Developers are grumbling, but they'll have to adapt. The tax breaks they have enjoyed for the past 35 years in exchange for building new housing units in NY will now come with more strings attached. Specifically, the new plan approved by City Council on Wednesday aims to create more affordable housing and staunch the flow of taxpayer subsidies toward luxury housing. The New York Times, which endorsed Speaker Christine Quinn's plan before it passed, has the scoop today.

Starting in 2008, this revision of the law known as 421-a, will:
- Expand the Exclusionary Zone, or area in which the construction of new market-rate housing requires the corollary construction of additional affordable units in order to qualify for the tax break. Newly added areas include Lower Manhattan and parts of Harlem, Brooklyn's Downtown and brownstone neighborhoods, plus swathes of Greenpoint, Williamsburg, and Bushwick.
- Raise the minimum proportion of affordably-priced units to one out of five. Up to now, a mere 8% of the 110,000 units benefiting from the program could be called affordable, according to a report cited by Gotham Gazette. "Affordable" is defined by the city as no more than 80% of the median household income, or about $57,000 for a family of four.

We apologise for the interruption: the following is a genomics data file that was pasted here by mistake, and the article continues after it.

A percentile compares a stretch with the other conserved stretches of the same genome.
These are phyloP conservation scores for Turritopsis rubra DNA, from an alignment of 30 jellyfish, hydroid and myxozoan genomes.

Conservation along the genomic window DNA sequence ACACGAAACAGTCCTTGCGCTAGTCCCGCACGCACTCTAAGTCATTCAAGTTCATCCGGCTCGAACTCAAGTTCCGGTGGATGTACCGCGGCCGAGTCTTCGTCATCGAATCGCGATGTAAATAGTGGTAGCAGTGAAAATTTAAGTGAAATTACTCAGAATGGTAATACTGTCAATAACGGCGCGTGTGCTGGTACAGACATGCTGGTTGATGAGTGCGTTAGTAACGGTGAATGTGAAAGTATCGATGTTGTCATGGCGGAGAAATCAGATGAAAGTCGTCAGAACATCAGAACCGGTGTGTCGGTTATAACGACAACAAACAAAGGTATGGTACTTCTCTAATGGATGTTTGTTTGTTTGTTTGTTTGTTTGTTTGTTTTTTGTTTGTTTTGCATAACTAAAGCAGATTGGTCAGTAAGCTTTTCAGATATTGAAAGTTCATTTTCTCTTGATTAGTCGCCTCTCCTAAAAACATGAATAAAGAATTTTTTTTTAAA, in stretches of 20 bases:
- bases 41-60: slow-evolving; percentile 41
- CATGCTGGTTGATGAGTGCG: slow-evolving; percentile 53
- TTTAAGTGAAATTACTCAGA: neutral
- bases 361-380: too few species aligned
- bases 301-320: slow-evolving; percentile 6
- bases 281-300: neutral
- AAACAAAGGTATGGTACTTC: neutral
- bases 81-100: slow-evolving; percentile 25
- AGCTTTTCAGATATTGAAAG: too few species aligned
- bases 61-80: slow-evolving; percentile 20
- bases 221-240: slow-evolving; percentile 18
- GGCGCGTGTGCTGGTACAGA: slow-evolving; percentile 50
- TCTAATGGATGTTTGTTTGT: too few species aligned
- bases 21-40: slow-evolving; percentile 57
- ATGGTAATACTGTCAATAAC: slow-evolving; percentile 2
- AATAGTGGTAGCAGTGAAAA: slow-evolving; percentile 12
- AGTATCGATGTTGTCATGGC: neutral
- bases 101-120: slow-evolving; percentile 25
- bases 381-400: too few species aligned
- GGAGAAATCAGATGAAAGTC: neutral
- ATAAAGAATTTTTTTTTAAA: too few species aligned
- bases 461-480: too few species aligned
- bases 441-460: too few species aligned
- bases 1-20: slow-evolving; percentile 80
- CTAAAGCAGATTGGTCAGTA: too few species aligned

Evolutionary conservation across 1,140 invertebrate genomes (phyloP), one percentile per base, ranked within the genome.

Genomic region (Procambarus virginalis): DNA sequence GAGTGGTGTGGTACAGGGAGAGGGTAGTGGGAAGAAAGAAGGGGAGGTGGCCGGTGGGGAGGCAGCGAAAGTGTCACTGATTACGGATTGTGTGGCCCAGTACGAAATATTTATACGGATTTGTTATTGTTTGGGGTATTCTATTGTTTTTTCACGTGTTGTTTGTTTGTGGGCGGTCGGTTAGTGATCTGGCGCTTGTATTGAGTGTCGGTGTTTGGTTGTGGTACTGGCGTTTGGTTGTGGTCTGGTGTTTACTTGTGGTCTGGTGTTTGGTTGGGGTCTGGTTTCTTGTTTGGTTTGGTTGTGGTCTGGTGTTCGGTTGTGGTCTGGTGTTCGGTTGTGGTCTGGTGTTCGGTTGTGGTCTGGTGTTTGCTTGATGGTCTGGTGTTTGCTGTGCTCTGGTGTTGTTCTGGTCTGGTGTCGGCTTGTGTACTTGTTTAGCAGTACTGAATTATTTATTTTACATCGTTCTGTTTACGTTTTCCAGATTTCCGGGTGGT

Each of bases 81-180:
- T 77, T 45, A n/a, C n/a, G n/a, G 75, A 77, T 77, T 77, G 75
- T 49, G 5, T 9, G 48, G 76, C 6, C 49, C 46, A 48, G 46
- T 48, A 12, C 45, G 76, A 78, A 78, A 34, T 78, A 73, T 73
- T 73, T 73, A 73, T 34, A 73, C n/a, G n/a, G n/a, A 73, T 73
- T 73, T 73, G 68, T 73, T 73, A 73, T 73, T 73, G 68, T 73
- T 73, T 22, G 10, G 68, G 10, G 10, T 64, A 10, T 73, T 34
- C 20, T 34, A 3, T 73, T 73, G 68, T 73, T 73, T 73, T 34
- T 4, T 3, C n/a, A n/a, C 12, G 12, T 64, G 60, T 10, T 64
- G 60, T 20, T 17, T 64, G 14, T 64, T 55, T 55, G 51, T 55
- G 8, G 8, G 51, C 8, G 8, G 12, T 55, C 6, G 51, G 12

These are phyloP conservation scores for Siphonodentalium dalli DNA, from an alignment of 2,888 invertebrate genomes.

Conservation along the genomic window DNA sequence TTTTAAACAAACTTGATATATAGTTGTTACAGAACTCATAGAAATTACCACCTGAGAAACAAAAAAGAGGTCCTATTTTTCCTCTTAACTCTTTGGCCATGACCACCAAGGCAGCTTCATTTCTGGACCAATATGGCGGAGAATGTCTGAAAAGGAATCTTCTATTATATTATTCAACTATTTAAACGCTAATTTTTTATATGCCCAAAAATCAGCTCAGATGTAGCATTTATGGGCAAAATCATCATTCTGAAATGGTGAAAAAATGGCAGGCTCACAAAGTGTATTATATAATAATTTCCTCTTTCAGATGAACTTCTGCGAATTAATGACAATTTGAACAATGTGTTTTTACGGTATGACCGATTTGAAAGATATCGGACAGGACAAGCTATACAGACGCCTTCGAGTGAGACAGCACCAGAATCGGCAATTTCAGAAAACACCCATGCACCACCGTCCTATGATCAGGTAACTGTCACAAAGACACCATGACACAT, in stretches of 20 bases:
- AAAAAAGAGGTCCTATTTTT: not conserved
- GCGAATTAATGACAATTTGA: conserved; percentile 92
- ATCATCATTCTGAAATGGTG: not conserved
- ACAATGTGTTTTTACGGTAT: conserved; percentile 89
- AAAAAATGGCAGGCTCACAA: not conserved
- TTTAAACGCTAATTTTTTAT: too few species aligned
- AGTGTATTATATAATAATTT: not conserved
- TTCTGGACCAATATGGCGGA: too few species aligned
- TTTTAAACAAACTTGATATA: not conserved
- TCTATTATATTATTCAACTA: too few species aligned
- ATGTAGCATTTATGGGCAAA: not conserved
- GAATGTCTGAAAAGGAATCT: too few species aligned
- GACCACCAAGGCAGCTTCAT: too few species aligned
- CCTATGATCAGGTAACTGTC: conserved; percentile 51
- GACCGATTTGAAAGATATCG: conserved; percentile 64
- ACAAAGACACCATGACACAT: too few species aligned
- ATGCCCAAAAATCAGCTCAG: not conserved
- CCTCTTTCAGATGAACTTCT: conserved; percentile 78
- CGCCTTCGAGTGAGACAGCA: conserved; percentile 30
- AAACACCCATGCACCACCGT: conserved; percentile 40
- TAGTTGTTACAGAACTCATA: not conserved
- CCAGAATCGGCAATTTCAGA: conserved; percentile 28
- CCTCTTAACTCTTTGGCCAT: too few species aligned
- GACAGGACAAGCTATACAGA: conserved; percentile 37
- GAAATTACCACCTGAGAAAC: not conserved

- Require that the lower-priced units be included within each building and not erected elsewhere in the city, as was previously allowed.
- Set aside $400M for an affordable housing trust fund in poor neighborhoods.

As welcome as the new policy may be to advocates of affordable housing, it remains unproven as a means of substantially ameliorating the city's housing crisis. It represents a type of public-private strategy that has evolved in lieu of direct public housing subsidies since free-market practitioners gained the upper hand in the late 1970s. Will private developers build affordable housing for New Yorkers given the right tax incentives and requirements? Can the new guidelines be consistently enforced?

Housing Here and Now!, which supported the plan and calls for further reforms.
Real Estate Board of New York, which opposed the plan.
Dec 19: Gothamist: Tax-free Housing for the Holidays
Dec 6: Gothamist: Quinn to Offer Revised Housing Tax Abatement Plan